Steve Washuta:  Yeah, totally. Okay, well, we could probably touch on that topic forever in a whole other podcast go back and forth, and we never have the solution. So let’s, let’s move on here to what will be the lion’s share of this conversation and that is sweeteners. That is sort of a suitcase term, right? So like, what is what is even as sweetener considered, we can go into that.

But first, when a client comes to you, let’s just give you an actionable thing that goes on a client comes to you and they start talking about sweeteners. What is one major misconception, or misinterpretation or question they asked you all the time about sweeteners?

Rebecca Washuta: You know, I think people are confused about what falls into which bucket. So so there are technically three buckets. The first bucket are traditional sweeteners, right, so that’s going to be cane sugar, honey, maple syrup, and agave. And the second bucket are the more natural sweeteners, right? So stevia, sugar alcohols, monkfruit.

Rebecca Washuta: And then there are the old school chemical sweeteners, like aspartame and you know, Sweet and Low and all those things that our parents used to use to put in their coffee. So people don’t know where things fall and don’t know what they mean.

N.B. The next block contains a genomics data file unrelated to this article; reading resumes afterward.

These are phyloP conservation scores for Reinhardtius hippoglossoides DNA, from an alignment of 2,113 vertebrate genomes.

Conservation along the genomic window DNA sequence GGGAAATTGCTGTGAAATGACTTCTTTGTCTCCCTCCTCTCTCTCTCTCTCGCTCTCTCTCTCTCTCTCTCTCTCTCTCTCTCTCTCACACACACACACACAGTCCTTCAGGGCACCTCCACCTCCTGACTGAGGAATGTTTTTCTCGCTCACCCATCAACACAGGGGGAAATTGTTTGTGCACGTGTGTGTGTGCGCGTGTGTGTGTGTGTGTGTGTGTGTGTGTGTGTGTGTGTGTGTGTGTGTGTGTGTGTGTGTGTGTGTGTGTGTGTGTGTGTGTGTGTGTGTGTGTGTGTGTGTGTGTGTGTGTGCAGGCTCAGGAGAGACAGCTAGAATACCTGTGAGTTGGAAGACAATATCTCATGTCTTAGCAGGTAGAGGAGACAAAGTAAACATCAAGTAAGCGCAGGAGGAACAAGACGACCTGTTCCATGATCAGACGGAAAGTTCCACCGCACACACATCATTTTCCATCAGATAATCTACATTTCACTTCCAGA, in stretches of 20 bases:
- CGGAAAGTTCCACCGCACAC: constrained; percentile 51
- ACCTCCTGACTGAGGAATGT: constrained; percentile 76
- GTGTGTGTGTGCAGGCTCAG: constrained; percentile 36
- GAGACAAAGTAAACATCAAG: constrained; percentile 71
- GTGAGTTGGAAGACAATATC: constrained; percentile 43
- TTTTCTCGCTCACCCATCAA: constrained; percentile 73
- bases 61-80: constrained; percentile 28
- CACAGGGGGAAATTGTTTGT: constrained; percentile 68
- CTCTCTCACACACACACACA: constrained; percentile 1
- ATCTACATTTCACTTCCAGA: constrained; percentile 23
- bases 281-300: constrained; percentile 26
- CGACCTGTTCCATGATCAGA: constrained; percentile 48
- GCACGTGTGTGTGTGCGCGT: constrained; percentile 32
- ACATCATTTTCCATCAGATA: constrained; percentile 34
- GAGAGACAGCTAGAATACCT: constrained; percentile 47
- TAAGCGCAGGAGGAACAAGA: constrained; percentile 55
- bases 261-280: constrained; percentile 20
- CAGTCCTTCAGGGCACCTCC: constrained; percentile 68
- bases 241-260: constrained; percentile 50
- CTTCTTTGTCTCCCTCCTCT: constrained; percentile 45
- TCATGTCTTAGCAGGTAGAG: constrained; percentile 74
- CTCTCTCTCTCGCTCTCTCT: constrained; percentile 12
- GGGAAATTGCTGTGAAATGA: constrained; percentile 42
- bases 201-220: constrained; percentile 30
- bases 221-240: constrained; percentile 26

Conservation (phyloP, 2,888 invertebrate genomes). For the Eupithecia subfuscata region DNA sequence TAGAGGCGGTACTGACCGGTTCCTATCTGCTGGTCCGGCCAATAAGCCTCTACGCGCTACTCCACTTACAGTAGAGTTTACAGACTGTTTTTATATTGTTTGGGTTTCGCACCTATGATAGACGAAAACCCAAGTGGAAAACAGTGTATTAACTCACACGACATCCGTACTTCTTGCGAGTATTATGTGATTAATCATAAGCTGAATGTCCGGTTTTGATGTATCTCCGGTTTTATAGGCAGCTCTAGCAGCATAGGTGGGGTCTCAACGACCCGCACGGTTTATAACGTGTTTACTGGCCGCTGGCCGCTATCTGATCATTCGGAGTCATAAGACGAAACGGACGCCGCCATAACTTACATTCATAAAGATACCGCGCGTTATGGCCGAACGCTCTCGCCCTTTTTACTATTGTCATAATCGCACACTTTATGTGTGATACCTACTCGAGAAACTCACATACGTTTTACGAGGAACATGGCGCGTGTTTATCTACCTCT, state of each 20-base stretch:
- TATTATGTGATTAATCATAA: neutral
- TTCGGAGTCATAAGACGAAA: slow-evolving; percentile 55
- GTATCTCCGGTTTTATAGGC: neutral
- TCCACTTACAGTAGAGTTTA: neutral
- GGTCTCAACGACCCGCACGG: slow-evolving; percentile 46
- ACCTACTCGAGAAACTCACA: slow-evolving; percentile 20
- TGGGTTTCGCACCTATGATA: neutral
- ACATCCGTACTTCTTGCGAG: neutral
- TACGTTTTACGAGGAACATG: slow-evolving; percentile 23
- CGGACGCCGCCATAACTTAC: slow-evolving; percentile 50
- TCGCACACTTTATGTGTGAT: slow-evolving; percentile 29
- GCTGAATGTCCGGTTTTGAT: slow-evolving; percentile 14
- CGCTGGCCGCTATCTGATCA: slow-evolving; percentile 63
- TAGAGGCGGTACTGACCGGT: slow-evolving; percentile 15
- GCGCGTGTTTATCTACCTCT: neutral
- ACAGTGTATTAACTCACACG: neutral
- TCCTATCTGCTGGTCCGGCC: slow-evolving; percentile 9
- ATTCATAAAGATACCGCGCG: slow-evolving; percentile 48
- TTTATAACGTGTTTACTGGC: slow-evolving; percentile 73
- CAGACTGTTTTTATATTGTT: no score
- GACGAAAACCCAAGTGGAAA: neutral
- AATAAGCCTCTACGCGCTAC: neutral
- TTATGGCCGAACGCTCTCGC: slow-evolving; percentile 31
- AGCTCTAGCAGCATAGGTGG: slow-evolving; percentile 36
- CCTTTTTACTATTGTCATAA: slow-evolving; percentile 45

Rebecca Washuta: And I understand that. So I think really breaking it down into those three buckets allows people to sort of wrap their brains around it. Because generally speaking, those three buckets have things in common, you know, so you can decide which sweetener is best for you.

Steve Washuta:  Yeah, that’s a great way to define those three, because typically, if you were to just say sweeteners to me, I would never think of natural like, my mind would go to like, xylitol and saccharin and aspartame, right? It’s not going to like I don’t think is honey as a sweetener. I think of it as like natural sugar. I would just I wouldn’t use that term, but it is right. So like, it’s good to break it down into three buckets.